What is the trajectory of changes for dangerous goods on board ships?

Peregrine Storrs-Fox, Risk Management Director at TT Club, has noted that the biennial cycle of maritime Dangerous Goods regulations will see the next amendment become mandatory on January 1st 2024, and thus provided “a valuable opportunity to consider the trajectory of changes or improvements in safety for the freight supply chain”.

The provisions relating to the transport of Dangerous Goods are revised regularly. While the overall governance of the regulations and the Dangerous Goods List is centred in Geneva and housed in the United Nations Recommendations on the Transport of Dangerous Goods, (the UN Model Regulations), the London-domiciled IMO has responsibility for the implementation of these regulations in the maritime mode.

Since the next version of the International Maritime Dangerous Goods Code (IMDG code), (Amendment 41-22), will shortly enter mandatory application TT Club has, in conjunction with UKP&I, updated the well-established ‘Book it right, pack it tight’ publication to provide general assistance and route map to the industry in these important matters.


While there have inevitably been numerous changes embedded in this IMDG Amendment, a number of consequential debates remain underway at this inter-governmental level. IMO committees are currently seeking to reach finalization on how to fashion a revised safety framework regarding the transport by sea of Charcoal / Carbon (UN 1361). Storrs-Fox said that “this vexed issue, frequently resulting in fires while in the supply chain, has encountered protracted debate”.

The concerns relate essentially to lump charcoal that is intended for burning on barbecues, etc, which sometimes have been treated with accelerants.

Tests and research are ongoing to determine certain particular hazards, but it appears that there is agreement over key safety measures that may be adopted. These will become mandatory only from January 1st 2026 in Amendment 42-24. There remain some concerns relating to the differentiation between this cargo and Activated Carbon (UN 1362), which is produced from the raw material. Further, there are non-lump forms of Charcoal, such as those produced for artists materials, that have quite distinct burning, cooling and packaging processes. Storrs-Fox said that “deft handling of such issues will be required by regulators, carriers and enforcement agencies”.

Lithium-ion batteries

Although lithium-ion batteries, particularly in motor vehicles, are already high-profile, Storrs-Fox noted that lithium ion batteries, in their various forms, have yet to reach centre-stage at regulatory level.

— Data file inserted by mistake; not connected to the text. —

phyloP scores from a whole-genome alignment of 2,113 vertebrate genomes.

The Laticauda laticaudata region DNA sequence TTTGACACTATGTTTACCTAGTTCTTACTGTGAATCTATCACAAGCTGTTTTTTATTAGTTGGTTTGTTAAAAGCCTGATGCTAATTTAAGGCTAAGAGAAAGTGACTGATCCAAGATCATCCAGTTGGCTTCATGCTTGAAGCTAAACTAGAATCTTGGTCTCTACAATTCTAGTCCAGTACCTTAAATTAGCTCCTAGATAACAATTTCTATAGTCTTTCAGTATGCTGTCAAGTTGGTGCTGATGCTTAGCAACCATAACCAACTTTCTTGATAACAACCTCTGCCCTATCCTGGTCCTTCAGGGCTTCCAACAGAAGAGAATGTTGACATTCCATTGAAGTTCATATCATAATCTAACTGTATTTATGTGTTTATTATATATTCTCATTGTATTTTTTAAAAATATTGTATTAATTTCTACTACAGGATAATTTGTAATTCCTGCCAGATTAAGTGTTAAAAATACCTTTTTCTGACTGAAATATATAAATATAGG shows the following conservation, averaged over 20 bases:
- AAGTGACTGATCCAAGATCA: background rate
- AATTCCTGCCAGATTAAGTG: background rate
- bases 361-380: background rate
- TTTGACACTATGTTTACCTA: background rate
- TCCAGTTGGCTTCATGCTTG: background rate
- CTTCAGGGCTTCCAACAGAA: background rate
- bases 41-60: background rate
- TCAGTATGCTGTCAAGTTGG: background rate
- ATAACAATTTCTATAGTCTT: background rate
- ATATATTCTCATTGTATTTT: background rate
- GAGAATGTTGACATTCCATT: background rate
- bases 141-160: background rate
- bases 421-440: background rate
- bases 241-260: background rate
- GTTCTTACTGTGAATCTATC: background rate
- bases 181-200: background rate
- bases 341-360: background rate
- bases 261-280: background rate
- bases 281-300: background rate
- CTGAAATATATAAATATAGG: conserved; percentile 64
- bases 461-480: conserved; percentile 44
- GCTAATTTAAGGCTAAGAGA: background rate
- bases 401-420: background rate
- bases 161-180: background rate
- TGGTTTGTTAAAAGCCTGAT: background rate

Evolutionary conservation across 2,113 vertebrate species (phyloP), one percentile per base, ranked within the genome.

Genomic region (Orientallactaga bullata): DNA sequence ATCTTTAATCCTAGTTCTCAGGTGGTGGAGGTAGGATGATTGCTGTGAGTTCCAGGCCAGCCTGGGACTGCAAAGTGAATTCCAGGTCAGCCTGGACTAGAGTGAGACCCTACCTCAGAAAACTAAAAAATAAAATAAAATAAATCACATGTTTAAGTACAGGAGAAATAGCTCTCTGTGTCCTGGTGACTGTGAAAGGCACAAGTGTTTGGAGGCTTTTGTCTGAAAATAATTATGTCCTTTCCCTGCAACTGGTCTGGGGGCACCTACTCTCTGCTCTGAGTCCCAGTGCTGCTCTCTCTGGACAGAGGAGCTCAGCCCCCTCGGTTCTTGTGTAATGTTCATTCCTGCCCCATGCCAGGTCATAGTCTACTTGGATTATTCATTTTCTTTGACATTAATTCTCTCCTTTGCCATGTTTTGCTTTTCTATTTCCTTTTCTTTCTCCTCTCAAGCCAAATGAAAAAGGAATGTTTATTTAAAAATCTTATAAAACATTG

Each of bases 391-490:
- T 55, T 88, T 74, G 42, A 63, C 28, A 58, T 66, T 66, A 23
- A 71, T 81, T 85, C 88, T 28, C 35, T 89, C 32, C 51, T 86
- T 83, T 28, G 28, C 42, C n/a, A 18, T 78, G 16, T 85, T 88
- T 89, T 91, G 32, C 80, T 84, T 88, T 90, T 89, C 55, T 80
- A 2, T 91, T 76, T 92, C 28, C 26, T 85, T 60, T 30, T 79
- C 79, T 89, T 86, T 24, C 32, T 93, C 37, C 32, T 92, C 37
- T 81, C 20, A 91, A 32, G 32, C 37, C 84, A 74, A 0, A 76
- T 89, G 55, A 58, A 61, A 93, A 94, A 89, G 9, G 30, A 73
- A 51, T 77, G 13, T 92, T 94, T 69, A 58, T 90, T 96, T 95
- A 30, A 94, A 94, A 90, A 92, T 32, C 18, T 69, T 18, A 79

TT published a joint whitepaper on this nearly a year ago, while subsequent papers, such as the guidance produced by CINS or the best practices from IUMI, “demonstrated both developing safety thinking and the need for further robust research”.

The global need for decarbonization and related demand for effective battery storage have been driving research towards power output and speed of recharge. However, said Storrs-Fox, there had not necessarily been enough research as regards safety through the supply chain and end-to-end life cycle. “TT continues to lobby for engagement between manufacturers and the transport industry to reach a common understanding of the hazards presented and how these can best be controlled”, said Storrs-Fox.

He said that in part this would require thorough independent scientific research – as much for the existing and legacy chemistries as for what is emergent, “since the former will continue in circulation for many years, including in increasing states of degradation”.

What is changing?

UN agencies were necessarily constrained by the submissions raised, either by member states or affiliated organizations. Storrs-Fox said that the container inspection findings that are reported annually to the IMO (a UN agency) were in 2022 too sparse to guide decision-making – and well below the annual average count over the last decade – “while demonstrating continuing concerns in key safety issues such as placarding (the external alert) and effective packing”.

TT Club found it heartening that the National Cargo Bureau (NCB) was repeating a broad-based inspection initiative to shed more light on general container packing safety. “Indeed, the work of the Cargo Integrity Group, where TT was a founding partner, continues to be highly important in promoting safe packing practices, linking to the IMO/ILO/UNECE CTU Code”, Storrs-Fox wrote.

The Cargo Safety Programme recently announced by World Shipping Council, which seeks to standardize cargo screening across the liner shipping industry, could be a groundbreaking initiative.

Storrs-Fox concluded that it was in everybody’s interest to improve certainty of outcome. “Innovations and initiatives such as these have the potential to deliver far beyond regulatory change”.